ECAA agreements were signed on 5 May 2006 in Salzburg, Austria between the EU and some external countries. It built upon the EU's acquis communautaire and the European Economic Area. The ECAA liberalises the air transport industry by allowing any company from any ECAA member state to fly between any ECAA member states airports, thereby allowing a "foreign" airline to provide domestic flights.
On 9 June 2006 the ECAA agreement was signed by almost all of the 27 EU members, the European Union itself, Norway, Iceland, Montenegro, Serbia, Croatia, Macedonia, Albania, Bosnia and Herzegovina and Kosovo (UNMIK as Kosovo representative under Security Council resolution 1244). The last two EU member states to sign it were Slovakia and Latvia respectively on 13 June 2006 and 22 June 2006. In addition Serbia signed on 29 June 2006 and Montenegro on 5 July 2006.
The first round of negotiations on an EU-Azerbaijan Common Aviation Area started in Baku on 24 January 2013. Ukraine had hoped to sign an agreement on a common aviation space in July 2016. Armenia began negotiations to join after a new Armenia-EU partnership agreement was signed in February 2017.
A similar system the agreements in the field of aviation is expected to be enacted with the Mediterranean partnership countries. The Euro-Mediterranean Aviation Agreement (EMAA) was signed on 12 December 2006 with the Kingdom of Morocco, on 15 December 2010 with the Kingdom of Jordan, on 10 June 2013 with Israel. These EMAA agreements except with the Kingdom of Morocco are currently undergoing ratification.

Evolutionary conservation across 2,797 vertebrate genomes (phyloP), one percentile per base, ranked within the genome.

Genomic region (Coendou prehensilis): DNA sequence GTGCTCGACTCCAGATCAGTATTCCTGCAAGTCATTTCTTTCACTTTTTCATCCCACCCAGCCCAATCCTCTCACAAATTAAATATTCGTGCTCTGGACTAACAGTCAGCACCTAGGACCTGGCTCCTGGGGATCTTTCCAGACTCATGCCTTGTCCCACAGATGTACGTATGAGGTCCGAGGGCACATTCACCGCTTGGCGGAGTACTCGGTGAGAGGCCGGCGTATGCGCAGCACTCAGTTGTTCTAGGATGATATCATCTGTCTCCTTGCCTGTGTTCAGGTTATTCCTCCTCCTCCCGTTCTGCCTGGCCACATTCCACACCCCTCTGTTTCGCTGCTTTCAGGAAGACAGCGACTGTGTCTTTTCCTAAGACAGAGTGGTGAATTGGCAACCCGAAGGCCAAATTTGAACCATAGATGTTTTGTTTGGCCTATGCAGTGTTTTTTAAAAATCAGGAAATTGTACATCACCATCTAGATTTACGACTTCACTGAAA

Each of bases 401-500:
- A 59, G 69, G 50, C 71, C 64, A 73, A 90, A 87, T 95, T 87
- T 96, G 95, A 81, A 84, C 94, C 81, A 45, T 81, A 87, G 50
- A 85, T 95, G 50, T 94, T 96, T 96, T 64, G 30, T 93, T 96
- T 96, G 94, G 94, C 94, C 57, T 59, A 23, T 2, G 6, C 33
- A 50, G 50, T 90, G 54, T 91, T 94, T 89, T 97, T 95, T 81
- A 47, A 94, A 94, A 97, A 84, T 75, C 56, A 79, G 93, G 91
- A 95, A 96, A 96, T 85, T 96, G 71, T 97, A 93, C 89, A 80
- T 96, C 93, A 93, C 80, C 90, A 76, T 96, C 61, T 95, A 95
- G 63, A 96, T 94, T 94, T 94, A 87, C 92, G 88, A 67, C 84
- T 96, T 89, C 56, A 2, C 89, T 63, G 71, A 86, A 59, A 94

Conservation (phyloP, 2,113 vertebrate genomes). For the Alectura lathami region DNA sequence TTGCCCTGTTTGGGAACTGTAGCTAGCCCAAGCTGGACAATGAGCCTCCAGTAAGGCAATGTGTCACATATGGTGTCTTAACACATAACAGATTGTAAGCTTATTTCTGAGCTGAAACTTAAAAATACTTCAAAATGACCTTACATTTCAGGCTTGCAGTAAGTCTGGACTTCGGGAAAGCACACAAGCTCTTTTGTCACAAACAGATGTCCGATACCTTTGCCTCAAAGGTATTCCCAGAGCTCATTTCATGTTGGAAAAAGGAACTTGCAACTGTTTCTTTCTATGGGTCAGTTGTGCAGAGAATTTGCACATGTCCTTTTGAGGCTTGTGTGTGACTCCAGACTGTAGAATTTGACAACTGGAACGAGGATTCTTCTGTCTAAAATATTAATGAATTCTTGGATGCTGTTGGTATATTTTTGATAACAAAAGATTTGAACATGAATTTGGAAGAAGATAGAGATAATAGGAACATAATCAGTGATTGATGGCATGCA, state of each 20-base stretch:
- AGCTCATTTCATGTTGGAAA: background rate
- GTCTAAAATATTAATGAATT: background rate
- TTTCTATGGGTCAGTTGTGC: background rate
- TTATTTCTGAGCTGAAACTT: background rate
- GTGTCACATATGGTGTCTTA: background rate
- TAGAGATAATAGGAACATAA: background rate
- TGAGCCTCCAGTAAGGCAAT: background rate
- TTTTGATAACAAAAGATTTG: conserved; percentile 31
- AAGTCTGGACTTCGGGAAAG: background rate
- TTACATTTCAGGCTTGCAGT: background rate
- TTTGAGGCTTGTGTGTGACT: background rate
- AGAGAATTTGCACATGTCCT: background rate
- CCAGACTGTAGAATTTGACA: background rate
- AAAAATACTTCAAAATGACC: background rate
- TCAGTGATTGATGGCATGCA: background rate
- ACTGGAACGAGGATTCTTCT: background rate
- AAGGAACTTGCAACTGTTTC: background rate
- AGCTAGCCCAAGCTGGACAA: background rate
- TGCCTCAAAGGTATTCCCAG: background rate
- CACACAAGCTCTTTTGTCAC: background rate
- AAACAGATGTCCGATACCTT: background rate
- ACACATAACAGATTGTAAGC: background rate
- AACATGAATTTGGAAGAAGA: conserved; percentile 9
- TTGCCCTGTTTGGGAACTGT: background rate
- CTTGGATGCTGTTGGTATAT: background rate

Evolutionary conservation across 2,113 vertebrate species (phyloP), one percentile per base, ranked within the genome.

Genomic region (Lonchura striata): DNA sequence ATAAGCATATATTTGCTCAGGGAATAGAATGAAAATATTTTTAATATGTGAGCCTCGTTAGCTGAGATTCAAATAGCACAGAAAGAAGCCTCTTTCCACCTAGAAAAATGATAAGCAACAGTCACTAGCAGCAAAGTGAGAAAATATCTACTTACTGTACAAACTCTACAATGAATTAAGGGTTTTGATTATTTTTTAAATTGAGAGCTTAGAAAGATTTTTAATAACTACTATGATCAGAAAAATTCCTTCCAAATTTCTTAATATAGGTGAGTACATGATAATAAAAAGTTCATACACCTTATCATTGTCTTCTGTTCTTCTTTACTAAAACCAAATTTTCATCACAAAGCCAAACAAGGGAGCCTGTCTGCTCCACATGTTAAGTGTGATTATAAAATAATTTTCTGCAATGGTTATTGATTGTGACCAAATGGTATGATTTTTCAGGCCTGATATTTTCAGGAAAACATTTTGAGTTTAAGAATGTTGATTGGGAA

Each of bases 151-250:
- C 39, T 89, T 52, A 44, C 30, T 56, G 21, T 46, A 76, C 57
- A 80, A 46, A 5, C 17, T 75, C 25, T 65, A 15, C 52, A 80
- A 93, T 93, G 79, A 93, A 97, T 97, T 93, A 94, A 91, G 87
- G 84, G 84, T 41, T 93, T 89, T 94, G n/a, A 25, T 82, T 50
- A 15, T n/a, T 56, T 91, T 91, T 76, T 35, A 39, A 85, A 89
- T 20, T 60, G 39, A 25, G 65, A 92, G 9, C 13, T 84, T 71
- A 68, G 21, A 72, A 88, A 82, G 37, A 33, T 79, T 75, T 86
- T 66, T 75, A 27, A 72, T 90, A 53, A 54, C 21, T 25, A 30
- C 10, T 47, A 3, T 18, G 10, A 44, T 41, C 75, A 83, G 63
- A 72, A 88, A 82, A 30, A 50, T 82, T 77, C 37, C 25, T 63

The negotiations with Tunisia started on 27 June 2013. On 9 October 2008 the Council of the European Union adopted a decision authorising the European Commission to open negotiations with Lebanon, and on 9 December 2008 adopted a decision authorising the European Commission to open negotiations with Algeria. The negotiations with Algeria have not started yet.
When the UK leaves the European Union (Brexit), the UK will not be part of the Common Aviation Area. The British airline EasyJet which has many flights outside the UK decided to set up a subsidiary in Austria (easyJet Europe) whilst keeping its headquarters in Luton, England. Unless permission or new treaties with the UK are made, aviation to and from the UK may stop. However, the British government has taken various steps to ensure the continuation of air travel, such as an open skies agreement with the United States of America.